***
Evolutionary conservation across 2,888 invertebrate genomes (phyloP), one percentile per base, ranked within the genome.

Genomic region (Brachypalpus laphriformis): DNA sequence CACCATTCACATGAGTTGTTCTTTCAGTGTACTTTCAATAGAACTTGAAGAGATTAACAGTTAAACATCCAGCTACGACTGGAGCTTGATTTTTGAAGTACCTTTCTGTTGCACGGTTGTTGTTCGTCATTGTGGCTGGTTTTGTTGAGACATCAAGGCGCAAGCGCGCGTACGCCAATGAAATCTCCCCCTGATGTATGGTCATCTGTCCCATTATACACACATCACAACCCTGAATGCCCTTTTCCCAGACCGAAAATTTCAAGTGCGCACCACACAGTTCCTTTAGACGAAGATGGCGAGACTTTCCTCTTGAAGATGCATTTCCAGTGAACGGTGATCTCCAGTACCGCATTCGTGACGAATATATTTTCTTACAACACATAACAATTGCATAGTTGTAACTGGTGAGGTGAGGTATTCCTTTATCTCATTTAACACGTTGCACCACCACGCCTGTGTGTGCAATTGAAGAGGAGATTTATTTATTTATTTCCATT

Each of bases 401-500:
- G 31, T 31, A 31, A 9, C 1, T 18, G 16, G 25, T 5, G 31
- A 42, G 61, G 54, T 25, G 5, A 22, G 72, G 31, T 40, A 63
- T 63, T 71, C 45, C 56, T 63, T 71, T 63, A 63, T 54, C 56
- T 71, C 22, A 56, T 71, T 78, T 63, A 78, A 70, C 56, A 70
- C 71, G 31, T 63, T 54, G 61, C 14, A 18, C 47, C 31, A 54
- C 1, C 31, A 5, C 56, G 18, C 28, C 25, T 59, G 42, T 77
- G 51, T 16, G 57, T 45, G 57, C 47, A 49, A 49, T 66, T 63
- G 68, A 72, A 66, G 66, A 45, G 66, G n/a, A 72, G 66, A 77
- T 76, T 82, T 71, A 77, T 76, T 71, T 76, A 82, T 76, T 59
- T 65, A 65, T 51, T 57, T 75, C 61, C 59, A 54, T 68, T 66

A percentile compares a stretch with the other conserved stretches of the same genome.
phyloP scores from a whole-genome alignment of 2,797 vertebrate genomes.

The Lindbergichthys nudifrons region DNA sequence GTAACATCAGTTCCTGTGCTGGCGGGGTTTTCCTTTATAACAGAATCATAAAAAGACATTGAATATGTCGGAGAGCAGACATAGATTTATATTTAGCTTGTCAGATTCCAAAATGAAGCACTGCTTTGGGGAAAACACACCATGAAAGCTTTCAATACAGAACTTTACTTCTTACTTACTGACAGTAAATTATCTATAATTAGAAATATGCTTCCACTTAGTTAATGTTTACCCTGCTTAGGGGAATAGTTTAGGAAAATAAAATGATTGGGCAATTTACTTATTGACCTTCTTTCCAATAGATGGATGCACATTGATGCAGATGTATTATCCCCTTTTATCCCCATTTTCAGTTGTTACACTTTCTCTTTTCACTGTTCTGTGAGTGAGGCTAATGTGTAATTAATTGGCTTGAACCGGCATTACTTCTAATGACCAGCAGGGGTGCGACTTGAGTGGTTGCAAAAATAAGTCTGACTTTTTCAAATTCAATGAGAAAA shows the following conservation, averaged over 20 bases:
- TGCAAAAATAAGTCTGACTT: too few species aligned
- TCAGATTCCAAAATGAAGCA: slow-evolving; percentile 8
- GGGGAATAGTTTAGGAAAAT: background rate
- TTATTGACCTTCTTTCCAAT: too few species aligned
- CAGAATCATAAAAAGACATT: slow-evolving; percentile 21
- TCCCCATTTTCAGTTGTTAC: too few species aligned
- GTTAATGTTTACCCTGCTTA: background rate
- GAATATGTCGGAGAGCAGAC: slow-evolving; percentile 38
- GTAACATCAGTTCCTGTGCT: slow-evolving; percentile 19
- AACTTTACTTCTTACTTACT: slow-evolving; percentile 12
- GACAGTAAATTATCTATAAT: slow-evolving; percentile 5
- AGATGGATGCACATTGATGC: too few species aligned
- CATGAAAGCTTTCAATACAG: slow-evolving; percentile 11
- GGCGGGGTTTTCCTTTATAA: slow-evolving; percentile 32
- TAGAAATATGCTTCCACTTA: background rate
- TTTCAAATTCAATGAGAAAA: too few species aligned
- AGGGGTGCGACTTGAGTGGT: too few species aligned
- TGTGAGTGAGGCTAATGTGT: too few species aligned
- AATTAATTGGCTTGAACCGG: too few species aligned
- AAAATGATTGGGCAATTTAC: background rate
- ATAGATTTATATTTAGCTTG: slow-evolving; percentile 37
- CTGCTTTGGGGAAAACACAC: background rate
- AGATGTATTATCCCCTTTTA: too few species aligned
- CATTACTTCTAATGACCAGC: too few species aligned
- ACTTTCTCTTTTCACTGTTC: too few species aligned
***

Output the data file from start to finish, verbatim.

Evolutionary conservation across 2,888 invertebrate genomes (phyloP), one percentile per base, ranked within the genome.

Genomic region (Brachypalpus laphriformis): DNA sequence CACCATTCACATGAGTTGTTCTTTCAGTGTACTTTCAATAGAACTTGAAGAGATTAACAGTTAAACATCCAGCTACGACTGGAGCTTGATTTTTGAAGTACCTTTCTGTTGCACGGTTGTTGTTCGTCATTGTGGCTGGTTTTGTTGAGACATCAAGGCGCAAGCGCGCGTACGCCAATGAAATCTCCCCCTGATGTATGGTCATCTGTCCCATTATACACACATCACAACCCTGAATGCCCTTTTCCCAGACCGAAAATTTCAAGTGCGCACCACACAGTTCCTTTAGACGAAGATGGCGAGACTTTCCTCTTGAAGATGCATTTCCAGTGAACGGTGATCTCCAGTACCGCATTCGTGACGAATATATTTTCTTACAACACATAACAATTGCATAGTTGTAACTGGTGAGGTGAGGTATTCCTTTATCTCATTTAACACGTTGCACCACCACGCCTGTGTGTGCAATTGAAGAGGAGATTTATTTATTTATTTCCATT

Each of bases 401-500:
- G 31, T 31, A 31, A 9, C 1, T 18, G 16, G 25, T 5, G 31
- A 42, G 61, G 54, T 25, G 5, A 22, G 72, G 31, T 40, A 63
- T 63, T 71, C 45, C 56, T 63, T 71, T 63, A 63, T 54, C 56
- T 71, C 22, A 56, T 71, T 78, T 63, A 78, A 70, C 56, A 70
- C 71, G 31, T 63, T 54, G 61, C 14, A 18, C 47, C 31, A 54
- C 1, C 31, A 5, C 56, G 18, C 28, C 25, T 59, G 42, T 77
- G 51, T 16, G 57, T 45, G 57, C 47, A 49, A 49, T 66, T 63
- G 68, A 72, A 66, G 66, A 45, G 66, G n/a, A 72, G 66, A 77
- T 76, T 82, T 71, A 77, T 76, T 71, T 76, A 82, T 76, T 59
- T 65, A 65, T 51, T 57, T 75, C 61, C 59, A 54, T 68, T 66

A percentile compares a stretch with the other conserved stretches of the same genome.
phyloP scores from a whole-genome alignment of 2,797 vertebrate genomes.

The Lindbergichthys nudifrons region DNA sequence GTAACATCAGTTCCTGTGCTGGCGGGGTTTTCCTTTATAACAGAATCATAAAAAGACATTGAATATGTCGGAGAGCAGACATAGATTTATATTTAGCTTGTCAGATTCCAAAATGAAGCACTGCTTTGGGGAAAACACACCATGAAAGCTTTCAATACAGAACTTTACTTCTTACTTACTGACAGTAAATTATCTATAATTAGAAATATGCTTCCACTTAGTTAATGTTTACCCTGCTTAGGGGAATAGTTTAGGAAAATAAAATGATTGGGCAATTTACTTATTGACCTTCTTTCCAATAGATGGATGCACATTGATGCAGATGTATTATCCCCTTTTATCCCCATTTTCAGTTGTTACACTTTCTCTTTTCACTGTTCTGTGAGTGAGGCTAATGTGTAATTAATTGGCTTGAACCGGCATTACTTCTAATGACCAGCAGGGGTGCGACTTGAGTGGTTGCAAAAATAAGTCTGACTTTTTCAAATTCAATGAGAAAA shows the following conservation, averaged over 20 bases:
- TGCAAAAATAAGTCTGACTT: too few species aligned
- TCAGATTCCAAAATGAAGCA: slow-evolving; percentile 8
- GGGGAATAGTTTAGGAAAAT: background rate
- TTATTGACCTTCTTTCCAAT: too few species aligned
- CAGAATCATAAAAAGACATT: slow-evolving; percentile 21
- TCCCCATTTTCAGTTGTTAC: too few species aligned
- GTTAATGTTTACCCTGCTTA: background rate
- GAATATGTCGGAGAGCAGAC: slow-evolving; percentile 38
- GTAACATCAGTTCCTGTGCT: slow-evolving; percentile 19
- AACTTTACTTCTTACTTACT: slow-evolving; percentile 12
- GACAGTAAATTATCTATAAT: slow-evolving; percentile 5
- AGATGGATGCACATTGATGC: too few species aligned
- CATGAAAGCTTTCAATACAG: slow-evolving; percentile 11
- GGCGGGGTTTTCCTTTATAA: slow-evolving; percentile 32
- TAGAAATATGCTTCCACTTA: background rate
- TTTCAAATTCAATGAGAAAA: too few species aligned
- AGGGGTGCGACTTGAGTGGT: too few species aligned
- TGTGAGTGAGGCTAATGTGT: too few species aligned
- AATTAATTGGCTTGAACCGG: too few species aligned
- AAAATGATTGGGCAATTTAC: background rate
- ATAGATTTATATTTAGCTTG: slow-evolving; percentile 37
- CTGCTTTGGGGAAAACACAC: background rate
- AGATGTATTATCCCCTTTTA: too few species aligned
- CATTACTTCTAATGACCAGC: too few species aligned
- ACTTTCTCTTTTCACTGTTC: too few species aligned